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Houthi Militias escalate war by targeting underwater Internet Cables


After damaging ships in Red Sea, this seabad warfare alarms the west

By Girish Linganna

“The Telegraph reports that the Policy Exchange warns of the emergence of seabed warfare, highlighting the potential for Iran-backed militias to intensify their actions in the Gaza conflict.” A recent report has issued a warning that Houthi rebels might target the underwater internet cables of Britain.

A report from Policy Exchange, a think tank, warns that the Houthis could escalate their involvement in the conflict by extending their activities into the subsea domain, specifically by targeting underwater cables.

Undersea cables play a crucial role as essential infrastructure for digital connectivity, consisting of around 500 fibre-optic cables that span the ocean's floor globally. British firms, including British Telecom, are part of consortia owning cables in the Red Sea, with British Telecom holding an interest in the significant AAE-1 cable that stretches from Europe, through Africa, to Asia.

The AAE-1 (Asia-Africa-Europe-1) cable is a 25,000 km submarine communications cable system from South East Asia to Europe across Egypt, connecting countries in Asia, the Middle East, Africa, and Europe. This cable system is designed to provide telecommunications services like internet access, data transfer, and other forms of digital communication, enhancing connectivity between these regions.

Policy Exchange has raised alarms that groups supported by Iran, such as the Houthis and Hezbollah, have suggested through their official social media accounts the possibility of targeting these cables.

Additionally, it alerts that the Houthis have received training in combat diving and have access to various naval mines capable of damaging cables located at less deep waters. The report suggests that although these groups currently lack the advanced equipment needed for underwater military operations, Iran has the potential to supply them with such capabilities. The report indicates that cables located in the less deep areas of the Red Sea are at risk from more basic forms of sabotage, including being cut or targeted with mines.

The report also mentioned that although Iran relies on this infrastructure for its own connections, should there be a conflict threatening the regime's existence, it might consider these cables as strategic targets. The recent report emphasized the need to safeguard the cables, which are responsible for “99 percent of the UK's digital communications with the rest of the .”

The report further stated, “Our societal, economic, political, and military frameworks are completely dependent on our capacity to monitor and secure the cables located within and outside our territorial waters.”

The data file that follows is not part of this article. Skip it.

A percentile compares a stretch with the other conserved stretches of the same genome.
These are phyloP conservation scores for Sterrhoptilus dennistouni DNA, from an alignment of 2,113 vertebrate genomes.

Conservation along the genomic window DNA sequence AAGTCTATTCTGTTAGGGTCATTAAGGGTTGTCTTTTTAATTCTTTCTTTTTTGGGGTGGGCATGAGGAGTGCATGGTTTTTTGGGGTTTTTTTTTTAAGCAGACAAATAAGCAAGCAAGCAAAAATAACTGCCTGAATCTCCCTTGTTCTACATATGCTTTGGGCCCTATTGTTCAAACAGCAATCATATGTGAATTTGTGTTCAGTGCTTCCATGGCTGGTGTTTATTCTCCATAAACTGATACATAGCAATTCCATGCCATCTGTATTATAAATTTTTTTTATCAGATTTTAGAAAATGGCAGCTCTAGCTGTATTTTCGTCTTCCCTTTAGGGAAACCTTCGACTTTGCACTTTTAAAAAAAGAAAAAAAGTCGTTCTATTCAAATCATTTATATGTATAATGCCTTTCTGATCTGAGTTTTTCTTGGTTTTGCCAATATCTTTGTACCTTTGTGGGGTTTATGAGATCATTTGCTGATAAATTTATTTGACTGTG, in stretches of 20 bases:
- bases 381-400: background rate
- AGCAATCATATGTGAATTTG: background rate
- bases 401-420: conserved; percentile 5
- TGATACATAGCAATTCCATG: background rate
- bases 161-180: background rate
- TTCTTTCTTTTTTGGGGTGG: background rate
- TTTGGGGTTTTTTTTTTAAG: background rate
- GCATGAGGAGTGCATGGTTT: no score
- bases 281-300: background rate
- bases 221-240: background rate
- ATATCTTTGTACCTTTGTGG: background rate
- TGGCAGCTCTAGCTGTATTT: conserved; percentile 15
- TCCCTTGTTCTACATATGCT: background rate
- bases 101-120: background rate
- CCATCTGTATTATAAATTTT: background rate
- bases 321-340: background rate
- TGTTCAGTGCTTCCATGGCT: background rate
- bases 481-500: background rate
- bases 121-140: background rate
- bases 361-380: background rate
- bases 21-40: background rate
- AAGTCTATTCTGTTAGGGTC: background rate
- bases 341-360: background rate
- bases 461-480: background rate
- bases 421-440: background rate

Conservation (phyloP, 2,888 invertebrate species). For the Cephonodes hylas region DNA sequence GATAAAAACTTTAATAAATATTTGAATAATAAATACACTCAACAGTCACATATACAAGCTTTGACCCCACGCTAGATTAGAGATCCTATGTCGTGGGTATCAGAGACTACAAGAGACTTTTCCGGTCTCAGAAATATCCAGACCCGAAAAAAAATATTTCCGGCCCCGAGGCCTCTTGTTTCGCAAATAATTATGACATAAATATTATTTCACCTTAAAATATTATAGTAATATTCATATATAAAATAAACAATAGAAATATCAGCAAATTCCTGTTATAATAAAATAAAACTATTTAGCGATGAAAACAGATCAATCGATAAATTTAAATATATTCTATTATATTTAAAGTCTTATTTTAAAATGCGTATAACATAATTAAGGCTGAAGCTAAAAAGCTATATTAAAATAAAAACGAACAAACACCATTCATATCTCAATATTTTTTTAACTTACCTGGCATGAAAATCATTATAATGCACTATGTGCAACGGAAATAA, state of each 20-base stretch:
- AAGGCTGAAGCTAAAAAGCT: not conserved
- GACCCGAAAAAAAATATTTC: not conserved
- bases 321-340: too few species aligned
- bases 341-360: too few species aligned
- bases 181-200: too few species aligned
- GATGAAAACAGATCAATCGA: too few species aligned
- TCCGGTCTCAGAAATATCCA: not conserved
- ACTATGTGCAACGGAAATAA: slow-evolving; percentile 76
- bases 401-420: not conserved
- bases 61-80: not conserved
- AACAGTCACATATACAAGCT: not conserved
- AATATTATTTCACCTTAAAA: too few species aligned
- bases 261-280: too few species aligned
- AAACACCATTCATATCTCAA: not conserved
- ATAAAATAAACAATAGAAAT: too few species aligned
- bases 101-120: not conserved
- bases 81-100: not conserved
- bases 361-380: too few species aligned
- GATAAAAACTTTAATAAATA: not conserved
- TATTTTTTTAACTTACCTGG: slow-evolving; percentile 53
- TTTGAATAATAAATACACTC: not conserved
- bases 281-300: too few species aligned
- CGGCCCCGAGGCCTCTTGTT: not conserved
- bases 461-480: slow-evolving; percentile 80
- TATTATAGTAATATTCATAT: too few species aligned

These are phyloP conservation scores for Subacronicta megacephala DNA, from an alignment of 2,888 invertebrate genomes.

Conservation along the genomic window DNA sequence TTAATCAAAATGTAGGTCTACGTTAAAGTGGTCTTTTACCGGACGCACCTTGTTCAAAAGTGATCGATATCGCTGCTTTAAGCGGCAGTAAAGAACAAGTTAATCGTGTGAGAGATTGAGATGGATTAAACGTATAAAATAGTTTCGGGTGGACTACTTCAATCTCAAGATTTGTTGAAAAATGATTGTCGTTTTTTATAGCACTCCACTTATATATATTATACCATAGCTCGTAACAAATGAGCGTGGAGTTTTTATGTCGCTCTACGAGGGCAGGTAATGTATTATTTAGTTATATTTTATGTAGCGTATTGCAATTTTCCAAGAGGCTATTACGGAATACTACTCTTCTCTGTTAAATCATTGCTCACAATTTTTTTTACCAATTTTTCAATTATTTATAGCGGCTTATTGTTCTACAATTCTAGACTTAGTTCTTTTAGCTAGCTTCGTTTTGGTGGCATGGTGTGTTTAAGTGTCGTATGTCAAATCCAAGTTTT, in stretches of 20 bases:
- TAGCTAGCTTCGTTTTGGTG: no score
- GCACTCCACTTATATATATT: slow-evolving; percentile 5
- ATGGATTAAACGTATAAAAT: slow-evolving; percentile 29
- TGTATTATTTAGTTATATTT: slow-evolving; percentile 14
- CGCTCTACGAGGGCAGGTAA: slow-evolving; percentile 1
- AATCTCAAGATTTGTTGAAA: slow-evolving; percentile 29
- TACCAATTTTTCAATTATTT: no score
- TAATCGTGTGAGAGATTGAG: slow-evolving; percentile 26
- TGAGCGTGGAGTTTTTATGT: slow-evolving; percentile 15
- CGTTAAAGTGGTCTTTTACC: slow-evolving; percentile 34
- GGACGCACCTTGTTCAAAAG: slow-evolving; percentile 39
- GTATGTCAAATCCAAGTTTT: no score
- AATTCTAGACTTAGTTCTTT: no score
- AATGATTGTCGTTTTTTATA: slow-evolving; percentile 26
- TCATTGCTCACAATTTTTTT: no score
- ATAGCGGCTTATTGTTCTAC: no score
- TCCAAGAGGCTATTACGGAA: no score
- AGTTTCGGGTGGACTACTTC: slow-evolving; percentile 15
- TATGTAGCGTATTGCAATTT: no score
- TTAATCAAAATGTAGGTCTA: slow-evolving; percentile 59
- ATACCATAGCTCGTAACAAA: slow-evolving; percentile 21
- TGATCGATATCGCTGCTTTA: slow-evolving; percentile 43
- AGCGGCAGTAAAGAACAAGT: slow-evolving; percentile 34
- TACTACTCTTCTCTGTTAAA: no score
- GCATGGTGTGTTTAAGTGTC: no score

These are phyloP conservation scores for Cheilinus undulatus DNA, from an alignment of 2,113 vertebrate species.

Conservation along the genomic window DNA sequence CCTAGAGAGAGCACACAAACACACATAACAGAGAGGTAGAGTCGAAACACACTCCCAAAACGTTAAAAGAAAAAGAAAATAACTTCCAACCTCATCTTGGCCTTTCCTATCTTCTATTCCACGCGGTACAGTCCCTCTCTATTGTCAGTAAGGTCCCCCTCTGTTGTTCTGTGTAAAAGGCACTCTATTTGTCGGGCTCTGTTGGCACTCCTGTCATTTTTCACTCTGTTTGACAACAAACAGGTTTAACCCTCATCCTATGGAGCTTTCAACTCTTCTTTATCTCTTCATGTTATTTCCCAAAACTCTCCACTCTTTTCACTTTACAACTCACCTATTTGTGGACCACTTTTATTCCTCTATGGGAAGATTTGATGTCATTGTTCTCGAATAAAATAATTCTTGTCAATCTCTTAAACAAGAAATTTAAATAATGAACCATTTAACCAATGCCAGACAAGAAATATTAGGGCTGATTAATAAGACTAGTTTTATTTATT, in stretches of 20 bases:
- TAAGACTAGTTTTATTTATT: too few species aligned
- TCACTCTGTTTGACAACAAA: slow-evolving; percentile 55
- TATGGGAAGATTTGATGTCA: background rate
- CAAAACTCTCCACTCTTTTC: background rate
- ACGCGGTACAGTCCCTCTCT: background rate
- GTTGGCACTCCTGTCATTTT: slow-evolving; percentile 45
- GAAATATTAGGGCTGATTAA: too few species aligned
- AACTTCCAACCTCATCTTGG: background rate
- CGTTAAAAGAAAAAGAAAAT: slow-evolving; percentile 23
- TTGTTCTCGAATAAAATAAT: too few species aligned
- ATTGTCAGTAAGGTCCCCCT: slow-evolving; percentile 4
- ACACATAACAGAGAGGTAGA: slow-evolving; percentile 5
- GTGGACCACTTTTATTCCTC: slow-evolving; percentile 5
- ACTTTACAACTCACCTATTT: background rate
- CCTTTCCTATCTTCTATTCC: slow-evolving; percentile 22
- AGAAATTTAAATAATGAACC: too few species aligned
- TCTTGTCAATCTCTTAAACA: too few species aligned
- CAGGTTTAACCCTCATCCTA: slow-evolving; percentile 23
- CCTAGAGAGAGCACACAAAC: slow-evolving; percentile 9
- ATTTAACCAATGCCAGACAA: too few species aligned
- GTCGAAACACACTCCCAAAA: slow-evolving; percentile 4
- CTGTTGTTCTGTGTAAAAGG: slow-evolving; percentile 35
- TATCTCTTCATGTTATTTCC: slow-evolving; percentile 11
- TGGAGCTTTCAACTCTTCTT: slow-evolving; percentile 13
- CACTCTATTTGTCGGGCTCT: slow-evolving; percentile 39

In Monday's report, Air Chief Marshal Lord Peach, the former chairman of the NATO military committee, told the press, “The attack on maritime shipping by the Houthis, supported by Iran, has shown how easily our foes can cause disruption on the surface of the water; there is increasing worry they may begin to do the same beneath it.”

He referred to undersea cables as “the invisible lifelines of worldwide communication,” whose importance “goes well beyond digital connections, supporting the robustness of our economic systems, the effectiveness of our defense mechanisms, and the unity of our contemporary societies.”

The recent report, endorsed by prominent political figures such as Sir Michael Fallon, the former Secretary, and Sir Menzies Campbell, the former leader of the Liberal Democrats, calls on the Government to formulate a strategy aimed at “securing defense and deterrence in underwater areas.”

Furthermore, the report suggests that the Government should provide “more specific instructions” to the Ministry of Defence and the owners of the cables, who are frequently from the private sector, regarding “the start and finish of their responsibilities in cable protection.”

The report also advocates for increased collaboration with allies to further deter aggressive underwater actions, specifically identifying Iran and China as countries capable of disrupting cable networks, underscoring the arrival of the ‘Era of seabed warfare.'

The report further emphasizes that the UK and its allies need to be prepared and capable of countering and disrupting any hostile actions towards our essential underwater maritime infrastructure.

In reaction to the report, Jeremy Quin, a Conservative MP and the chair of the defence select committee, remarked, “Seabed warfare has made its entrance in the Euro-Atlantic area, and it's likely that other contentious areas will experience similar developments.”

The US and UK have carried out airstrikes on Houthi strongholds in Yemen in an effort to prevent further assaults. This action follows the Pentagon's confirmation on Sunday that American and British forces executed an additional five “self-defense strikes” against the Houthis.

A statement from the US Central Command mentioned that these strikes aimed at what was noted as the “initial detected use of an unmanned underwater vehicle by the Houthis” since the onset of hostilities. (IPA Service)


(The author is a Defence, Aerospace & Political Analyst based in Bengaluru.)




The Northlines is an independent source on the Web for news, facts and figures relating to Jammu, Kashmir and Ladakh and its neighbourhood.

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